If you’re trying to avoid cholesterol in your diet, then it would be best to avoid chicken and duck eggs because they contain more cholesterol than turkey, goose and quail eggs.
2 hard-boiled eggs, shelled
1 tbsp. butter or vegetable oil
1/2 cup chicken broth
1 tbsp. all-purpose flour
1/2 tsp. salt
1/4 tsp. ground white or black pepper
Dash of cayenne pepper
1/4 cup milk
Melt butter in a small saucepan over medium-high heat. Stir in the flour, salt, white and black pepper and cayenne pepper. Add the broth, milk and eggs and simmer for 10 minutes.
Omelet with Creamed Eggs Filling
2 tbsp. butter
1 tbsp. vegetable oil
2 tbsp. all-purpose flour
1 cup chicken broth
2 eggs, beaten slightly
1/4 tsp. dried tarragon, crushed
1/4 cup chopped ham
1/4 cup grated Swiss cheese (optional)
salt and ground black pepper, to taste
1 tbsp. chopped fresh parsley (optional)
4 eggs, separated
To make the sauce, melt butter and oil in a small saucepan over medium heat. Stir in the flour and cook, stirring constantly, for 2 minutes. Whisk in the broth and cook, stirring constantly, until mixture thickens. Cook and stir for 1 minute more.
Remove from heat and whisk a little of the hot mixture into the beaten eggs. Slowly add the eggs to the pan, stirring constantly. Stir in the tarragon. Cover to keep warm and set aside.
To prepare the omelets, heat a little butter in a skillet over medium heat. Beat the egg whites until they form soft peaks and carefully fold in the yolks. Season with salt and pepper.
Wipe out the pan and melt a little more butter. Pour in the egg mixture and shake the pan to distribute evenly. As the edges set, lift the edges with a spatula and tilt the pan so the uncooked portion flows underneath. When it is ready, loosen the omelet around the edges with a spatula and turn out onto a plate.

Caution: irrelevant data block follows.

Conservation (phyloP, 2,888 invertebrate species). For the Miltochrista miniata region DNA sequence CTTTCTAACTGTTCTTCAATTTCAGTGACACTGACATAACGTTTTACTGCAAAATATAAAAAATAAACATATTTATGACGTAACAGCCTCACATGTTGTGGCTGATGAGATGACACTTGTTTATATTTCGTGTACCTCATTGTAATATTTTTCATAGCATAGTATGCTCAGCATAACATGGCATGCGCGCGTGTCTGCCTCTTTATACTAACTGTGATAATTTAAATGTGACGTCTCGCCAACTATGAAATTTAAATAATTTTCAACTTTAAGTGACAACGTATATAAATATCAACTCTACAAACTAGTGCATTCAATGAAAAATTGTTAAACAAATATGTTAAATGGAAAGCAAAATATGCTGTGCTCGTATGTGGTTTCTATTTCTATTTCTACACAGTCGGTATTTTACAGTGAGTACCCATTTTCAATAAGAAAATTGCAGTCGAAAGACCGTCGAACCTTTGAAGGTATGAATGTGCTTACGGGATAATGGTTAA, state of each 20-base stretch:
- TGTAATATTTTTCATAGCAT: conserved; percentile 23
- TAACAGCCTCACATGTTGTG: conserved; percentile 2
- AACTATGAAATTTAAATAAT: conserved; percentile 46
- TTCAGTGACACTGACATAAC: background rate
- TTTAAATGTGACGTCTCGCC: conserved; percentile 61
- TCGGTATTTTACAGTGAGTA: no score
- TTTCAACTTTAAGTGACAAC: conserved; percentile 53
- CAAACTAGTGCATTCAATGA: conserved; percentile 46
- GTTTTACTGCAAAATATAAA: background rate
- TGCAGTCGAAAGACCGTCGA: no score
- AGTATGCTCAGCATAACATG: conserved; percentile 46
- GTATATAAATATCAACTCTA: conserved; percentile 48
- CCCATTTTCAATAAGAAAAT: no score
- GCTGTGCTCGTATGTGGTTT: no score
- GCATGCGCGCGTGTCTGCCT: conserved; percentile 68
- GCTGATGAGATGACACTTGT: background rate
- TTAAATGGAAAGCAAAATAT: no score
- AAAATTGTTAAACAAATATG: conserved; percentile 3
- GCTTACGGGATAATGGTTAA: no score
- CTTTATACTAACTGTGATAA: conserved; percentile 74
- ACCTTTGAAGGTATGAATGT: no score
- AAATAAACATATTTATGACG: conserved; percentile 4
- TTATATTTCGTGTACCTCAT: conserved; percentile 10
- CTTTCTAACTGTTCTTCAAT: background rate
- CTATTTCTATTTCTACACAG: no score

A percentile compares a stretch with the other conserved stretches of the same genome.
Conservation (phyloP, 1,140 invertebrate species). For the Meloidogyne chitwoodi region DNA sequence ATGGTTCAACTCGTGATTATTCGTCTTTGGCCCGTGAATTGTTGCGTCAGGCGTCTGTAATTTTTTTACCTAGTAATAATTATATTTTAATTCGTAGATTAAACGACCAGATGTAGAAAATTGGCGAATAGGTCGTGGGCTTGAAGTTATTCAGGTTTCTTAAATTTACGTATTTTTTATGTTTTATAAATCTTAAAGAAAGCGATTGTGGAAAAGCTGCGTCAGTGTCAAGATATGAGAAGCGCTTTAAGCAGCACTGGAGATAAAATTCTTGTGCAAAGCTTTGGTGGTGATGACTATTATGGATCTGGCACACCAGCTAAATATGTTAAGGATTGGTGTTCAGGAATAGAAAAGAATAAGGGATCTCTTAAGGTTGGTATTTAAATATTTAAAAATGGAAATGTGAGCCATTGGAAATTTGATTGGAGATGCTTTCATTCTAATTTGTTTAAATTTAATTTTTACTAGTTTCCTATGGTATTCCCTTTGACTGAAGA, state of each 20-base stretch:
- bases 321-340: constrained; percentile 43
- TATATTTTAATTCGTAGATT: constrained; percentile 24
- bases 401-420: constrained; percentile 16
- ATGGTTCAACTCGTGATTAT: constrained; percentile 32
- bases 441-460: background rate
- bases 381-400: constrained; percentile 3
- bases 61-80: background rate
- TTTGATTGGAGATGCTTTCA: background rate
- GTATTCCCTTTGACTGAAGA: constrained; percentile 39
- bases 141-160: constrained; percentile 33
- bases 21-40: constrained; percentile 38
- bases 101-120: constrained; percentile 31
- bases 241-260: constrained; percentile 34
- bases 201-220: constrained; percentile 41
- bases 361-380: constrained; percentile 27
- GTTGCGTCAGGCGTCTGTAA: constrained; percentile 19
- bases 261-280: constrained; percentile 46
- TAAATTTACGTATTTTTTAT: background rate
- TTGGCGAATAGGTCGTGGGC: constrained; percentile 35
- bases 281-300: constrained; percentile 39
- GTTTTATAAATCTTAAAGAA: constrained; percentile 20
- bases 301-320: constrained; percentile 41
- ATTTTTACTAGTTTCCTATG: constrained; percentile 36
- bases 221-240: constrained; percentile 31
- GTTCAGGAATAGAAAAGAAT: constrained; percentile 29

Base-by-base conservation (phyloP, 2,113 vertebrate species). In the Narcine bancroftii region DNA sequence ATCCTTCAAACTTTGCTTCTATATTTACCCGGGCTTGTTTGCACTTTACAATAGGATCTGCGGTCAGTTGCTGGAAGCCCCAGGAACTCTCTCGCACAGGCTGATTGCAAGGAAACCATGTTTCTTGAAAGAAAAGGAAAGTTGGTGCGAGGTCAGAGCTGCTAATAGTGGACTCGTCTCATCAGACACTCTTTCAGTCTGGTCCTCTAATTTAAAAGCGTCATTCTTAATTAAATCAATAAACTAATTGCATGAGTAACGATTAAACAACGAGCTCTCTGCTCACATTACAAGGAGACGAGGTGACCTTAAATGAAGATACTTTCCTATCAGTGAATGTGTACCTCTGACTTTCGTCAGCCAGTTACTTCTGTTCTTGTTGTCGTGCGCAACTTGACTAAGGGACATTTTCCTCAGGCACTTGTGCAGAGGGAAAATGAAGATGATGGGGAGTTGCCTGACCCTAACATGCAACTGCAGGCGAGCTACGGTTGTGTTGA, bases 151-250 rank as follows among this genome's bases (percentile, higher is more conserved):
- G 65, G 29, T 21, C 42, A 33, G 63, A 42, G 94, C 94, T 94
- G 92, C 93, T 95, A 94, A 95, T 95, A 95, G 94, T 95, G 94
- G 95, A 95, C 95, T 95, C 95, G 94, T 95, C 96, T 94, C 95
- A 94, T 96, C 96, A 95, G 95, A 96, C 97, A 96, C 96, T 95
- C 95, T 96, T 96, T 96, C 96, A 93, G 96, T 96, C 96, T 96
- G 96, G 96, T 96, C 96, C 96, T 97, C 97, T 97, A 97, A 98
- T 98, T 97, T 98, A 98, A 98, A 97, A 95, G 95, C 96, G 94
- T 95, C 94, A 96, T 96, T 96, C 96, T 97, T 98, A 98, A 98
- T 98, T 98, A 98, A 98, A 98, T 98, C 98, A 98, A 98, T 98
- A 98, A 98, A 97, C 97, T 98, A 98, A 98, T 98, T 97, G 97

Spread half the sauce over half the omelet. Top with the ham, cheese, if using, and parsley. Fold the plain half over the filled half. Slide the omelet into a hot greased skillet and cook until the second side is golden brown.
Cut into four slices and serve immediately with the remaining sauce.
2 cups all-purpose flour
1 tsp. salt
3 cups milk
2 tbsp. butter, melted
vegetable oil for greasing
Sift together the flour and salt into a mixing bowl. In another bowl, whisk together the eggs and milk. Slowly add the liquid ingredients to the dry ingredients, whisking until smooth. Whisk in the melted butter.
Heat a small amount of vegetable oil in a skillet over medium heat. Pour 1/4 cup of the batter into the pan and tilt to coat the bottom. Cook until the top of the crepe is dry and the bottom is light golden, about 1 minute. Loosen with a spatula and flip.
Cook until the other side is light golden, about 1 minute.
Transfer to a plate. Cover with a clean, dry towel. Repeat with the remaining batter to make 14 crepes.
1 1/2 cups ricotta cheese
1 cup sugar
1 tsp. vanilla extract
1/2 tsp. orange extract
3 cups milk
3 cups whipping cream
2 cups powdered sugar, sifted
In a large bowl, whisk together the ricotta, 1 cup of the sugar and the extracts. Cover and refrigerate.